Paul Frankish, Head of Strategic Initiatives at AIIM, said: “Africa-focused alternatives funds have concluded fundraisings of US$2.5bn, on average, per year over the last five years with final closes for Africa-focused infrastructure funds over this period averaging US$233mn. The success of AIIM’s fundraising against this backdrop demonstrates the confidence our deeply experienced investors feel in both our team and the potential of Africa”.
Jurie Swart, CEO of AIIM adds: “This fund epitomises AIIM’s broader investment thesis of building out domestic infrastructure in Africa and driving sustainable economic growth across the region. AIIM’s 2,100MW renewable energy portfolio generated a total of 1,795GWh of clean power last year, offsetting nearly 1 million tonnes of Co2 equivalents and at full generation, AIIM projects will generate around 10% of Nigeria’s on-grid generation, 27% of Mali’s on-grid generation and 17% of Ghana’s on-grid capacity.
We are delighted that our investors share our vision for the African infrastructure opportunity and we are grateful to them for placing their trust in our proposition.”
This fund closing follows a number of successful exits from previous funds including the Azura-Edo Power Plant in Nigeria and Kipeto Energy Limited in Kenya, which provided strong returns for the fund investors. Azura-Edo is Nigeria’s first non-recourse project financed Independent Power Project (IPP) in almost two decades. The 461MW power plant supplies 14 million homes with electricity and accounts for 10% of the country’s on-grid power supply. AIIM was an early co-developer in Azura and one of the largest equity investors in the project at the time of financial close, as well as subsequently chairing the board’s technical committee which oversaw the completion of construction 8 months ahead of schedule. AIIM’s in-house ESG experts were also involved in the project, supporting on the development and implementation of ESG initiatives, from investment through to exit. The exit represents the largest exit by a private equity fund in the Nigerian power sector to date.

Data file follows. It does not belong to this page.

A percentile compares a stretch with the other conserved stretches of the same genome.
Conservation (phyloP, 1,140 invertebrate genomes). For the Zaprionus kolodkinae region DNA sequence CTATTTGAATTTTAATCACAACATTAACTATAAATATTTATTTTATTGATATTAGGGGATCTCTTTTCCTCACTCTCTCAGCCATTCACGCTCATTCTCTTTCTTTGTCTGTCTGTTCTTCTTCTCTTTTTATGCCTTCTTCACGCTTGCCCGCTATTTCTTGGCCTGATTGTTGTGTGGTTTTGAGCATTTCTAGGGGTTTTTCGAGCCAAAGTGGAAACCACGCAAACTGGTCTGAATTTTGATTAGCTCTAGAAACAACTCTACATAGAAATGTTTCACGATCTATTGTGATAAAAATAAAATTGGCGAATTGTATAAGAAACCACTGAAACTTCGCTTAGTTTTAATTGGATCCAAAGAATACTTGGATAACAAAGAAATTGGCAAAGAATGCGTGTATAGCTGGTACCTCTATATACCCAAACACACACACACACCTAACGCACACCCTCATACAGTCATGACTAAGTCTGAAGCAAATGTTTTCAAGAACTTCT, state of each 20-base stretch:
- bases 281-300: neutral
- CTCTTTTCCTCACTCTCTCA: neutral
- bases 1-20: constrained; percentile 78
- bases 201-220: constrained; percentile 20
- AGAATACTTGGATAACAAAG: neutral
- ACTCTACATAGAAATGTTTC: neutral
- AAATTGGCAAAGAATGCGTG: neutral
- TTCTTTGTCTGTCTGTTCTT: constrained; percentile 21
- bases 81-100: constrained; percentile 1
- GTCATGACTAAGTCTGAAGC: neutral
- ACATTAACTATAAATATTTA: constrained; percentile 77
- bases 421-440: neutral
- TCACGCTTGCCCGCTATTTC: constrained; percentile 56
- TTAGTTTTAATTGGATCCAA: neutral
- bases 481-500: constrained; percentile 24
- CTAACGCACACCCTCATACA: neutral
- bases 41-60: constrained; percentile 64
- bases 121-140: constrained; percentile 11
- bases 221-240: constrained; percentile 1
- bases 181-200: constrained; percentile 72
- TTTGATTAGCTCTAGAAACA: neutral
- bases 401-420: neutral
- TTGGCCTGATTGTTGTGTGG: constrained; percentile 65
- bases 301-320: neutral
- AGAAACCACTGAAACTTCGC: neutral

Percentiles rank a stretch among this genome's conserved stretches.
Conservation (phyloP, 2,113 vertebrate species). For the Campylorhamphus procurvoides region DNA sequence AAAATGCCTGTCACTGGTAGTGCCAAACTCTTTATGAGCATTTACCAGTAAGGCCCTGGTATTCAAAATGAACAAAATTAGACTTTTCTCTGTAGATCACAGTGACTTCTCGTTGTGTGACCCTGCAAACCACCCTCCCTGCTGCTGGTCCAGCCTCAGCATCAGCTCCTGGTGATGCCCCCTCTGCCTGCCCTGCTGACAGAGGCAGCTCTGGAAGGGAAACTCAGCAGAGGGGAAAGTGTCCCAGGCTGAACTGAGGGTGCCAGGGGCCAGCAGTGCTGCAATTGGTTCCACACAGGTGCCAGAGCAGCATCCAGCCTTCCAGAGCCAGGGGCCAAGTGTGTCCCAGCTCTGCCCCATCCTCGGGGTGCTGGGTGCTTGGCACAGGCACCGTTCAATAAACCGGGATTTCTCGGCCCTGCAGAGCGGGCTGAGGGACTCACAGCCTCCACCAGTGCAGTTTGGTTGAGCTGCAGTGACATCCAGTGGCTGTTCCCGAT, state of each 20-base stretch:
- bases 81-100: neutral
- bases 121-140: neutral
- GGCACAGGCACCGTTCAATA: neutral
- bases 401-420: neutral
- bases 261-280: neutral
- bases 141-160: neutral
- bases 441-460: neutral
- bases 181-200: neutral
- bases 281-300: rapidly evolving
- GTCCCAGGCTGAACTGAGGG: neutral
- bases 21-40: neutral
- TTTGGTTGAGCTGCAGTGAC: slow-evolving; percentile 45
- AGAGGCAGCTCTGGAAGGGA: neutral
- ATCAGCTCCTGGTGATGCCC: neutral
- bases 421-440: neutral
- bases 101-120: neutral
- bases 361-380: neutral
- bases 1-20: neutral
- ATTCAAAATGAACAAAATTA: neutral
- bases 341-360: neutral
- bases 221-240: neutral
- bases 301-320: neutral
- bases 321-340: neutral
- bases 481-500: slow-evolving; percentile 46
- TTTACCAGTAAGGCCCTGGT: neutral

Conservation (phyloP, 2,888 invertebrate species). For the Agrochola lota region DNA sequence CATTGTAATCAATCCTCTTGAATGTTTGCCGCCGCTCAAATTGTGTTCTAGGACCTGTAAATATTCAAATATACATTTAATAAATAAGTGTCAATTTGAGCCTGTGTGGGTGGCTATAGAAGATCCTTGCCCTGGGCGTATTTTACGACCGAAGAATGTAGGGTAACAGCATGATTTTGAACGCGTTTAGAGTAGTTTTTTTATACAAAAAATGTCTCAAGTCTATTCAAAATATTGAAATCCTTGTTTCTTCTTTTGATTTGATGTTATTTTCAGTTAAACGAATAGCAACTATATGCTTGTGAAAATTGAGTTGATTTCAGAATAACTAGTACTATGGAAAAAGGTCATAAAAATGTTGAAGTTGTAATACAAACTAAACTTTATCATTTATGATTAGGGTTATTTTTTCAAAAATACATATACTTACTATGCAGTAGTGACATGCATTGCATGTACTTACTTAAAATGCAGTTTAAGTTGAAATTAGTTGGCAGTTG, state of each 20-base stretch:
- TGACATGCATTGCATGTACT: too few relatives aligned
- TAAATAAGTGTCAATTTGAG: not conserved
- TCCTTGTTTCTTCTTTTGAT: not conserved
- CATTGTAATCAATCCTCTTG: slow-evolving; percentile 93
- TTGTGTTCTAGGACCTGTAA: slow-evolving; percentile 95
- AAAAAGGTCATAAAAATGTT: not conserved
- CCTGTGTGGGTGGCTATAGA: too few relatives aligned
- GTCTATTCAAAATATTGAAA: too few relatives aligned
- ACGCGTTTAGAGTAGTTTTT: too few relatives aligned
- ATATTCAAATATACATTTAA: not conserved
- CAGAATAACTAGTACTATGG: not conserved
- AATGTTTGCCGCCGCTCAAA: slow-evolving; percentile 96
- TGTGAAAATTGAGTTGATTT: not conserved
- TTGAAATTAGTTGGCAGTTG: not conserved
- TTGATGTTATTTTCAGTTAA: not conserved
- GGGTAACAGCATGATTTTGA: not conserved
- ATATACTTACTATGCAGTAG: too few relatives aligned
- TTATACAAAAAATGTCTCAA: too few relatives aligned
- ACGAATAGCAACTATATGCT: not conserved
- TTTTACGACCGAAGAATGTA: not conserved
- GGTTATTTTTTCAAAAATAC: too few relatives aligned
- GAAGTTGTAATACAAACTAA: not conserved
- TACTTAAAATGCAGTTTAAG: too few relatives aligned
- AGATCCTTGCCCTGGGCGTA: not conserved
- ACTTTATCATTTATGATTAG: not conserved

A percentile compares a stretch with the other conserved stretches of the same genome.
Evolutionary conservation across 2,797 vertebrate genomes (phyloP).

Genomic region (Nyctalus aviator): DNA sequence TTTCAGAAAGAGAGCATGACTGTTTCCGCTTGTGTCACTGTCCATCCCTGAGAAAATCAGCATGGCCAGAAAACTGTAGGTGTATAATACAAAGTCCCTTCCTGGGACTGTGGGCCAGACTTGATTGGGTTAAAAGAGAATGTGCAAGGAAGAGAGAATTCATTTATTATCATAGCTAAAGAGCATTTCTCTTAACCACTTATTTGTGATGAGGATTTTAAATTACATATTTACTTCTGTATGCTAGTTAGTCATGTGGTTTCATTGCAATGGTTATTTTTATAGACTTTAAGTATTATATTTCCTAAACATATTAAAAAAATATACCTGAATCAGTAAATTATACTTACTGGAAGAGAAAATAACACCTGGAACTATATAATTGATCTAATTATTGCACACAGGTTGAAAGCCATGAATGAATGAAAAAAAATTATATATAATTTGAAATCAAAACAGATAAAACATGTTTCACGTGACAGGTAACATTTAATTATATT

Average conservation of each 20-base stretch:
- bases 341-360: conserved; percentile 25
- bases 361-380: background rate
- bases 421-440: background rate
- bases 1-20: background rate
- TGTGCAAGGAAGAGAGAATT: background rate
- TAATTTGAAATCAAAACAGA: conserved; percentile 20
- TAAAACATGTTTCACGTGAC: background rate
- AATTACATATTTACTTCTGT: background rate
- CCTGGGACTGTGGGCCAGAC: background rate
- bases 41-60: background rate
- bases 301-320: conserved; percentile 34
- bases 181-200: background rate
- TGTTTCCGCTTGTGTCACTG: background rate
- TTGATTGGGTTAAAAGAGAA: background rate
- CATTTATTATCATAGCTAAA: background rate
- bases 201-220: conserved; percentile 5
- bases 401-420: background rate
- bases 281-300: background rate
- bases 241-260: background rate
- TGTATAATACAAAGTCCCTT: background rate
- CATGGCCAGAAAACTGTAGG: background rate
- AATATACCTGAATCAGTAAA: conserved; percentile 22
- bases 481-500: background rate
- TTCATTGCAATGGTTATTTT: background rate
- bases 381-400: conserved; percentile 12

Commenting on the disposal, Olusola Lawson, Head of West Africa at AIIM said: “AIIM is proud to have played a role in delivering the pioneering Azura project over a period of seven years, initially as a co-developer and subsequently as a significant financial close equity investor. We continue to believe that the energy sector in Nigeria holds great potential, and this is evidenced by our recent growth equity investment into Starsight Power Utility, and our commitment to invest in the Uquo Integrated Gas project. The successful sale of our shareholding in Azura-Edo to existing shareholders also indicates their confidence in the country’s prospects and the future of the power sector. Importantly, it creates a marker for successful exits to both domestic and international investors in the nascent Nigerian power sector”.
Source: AIIM Africa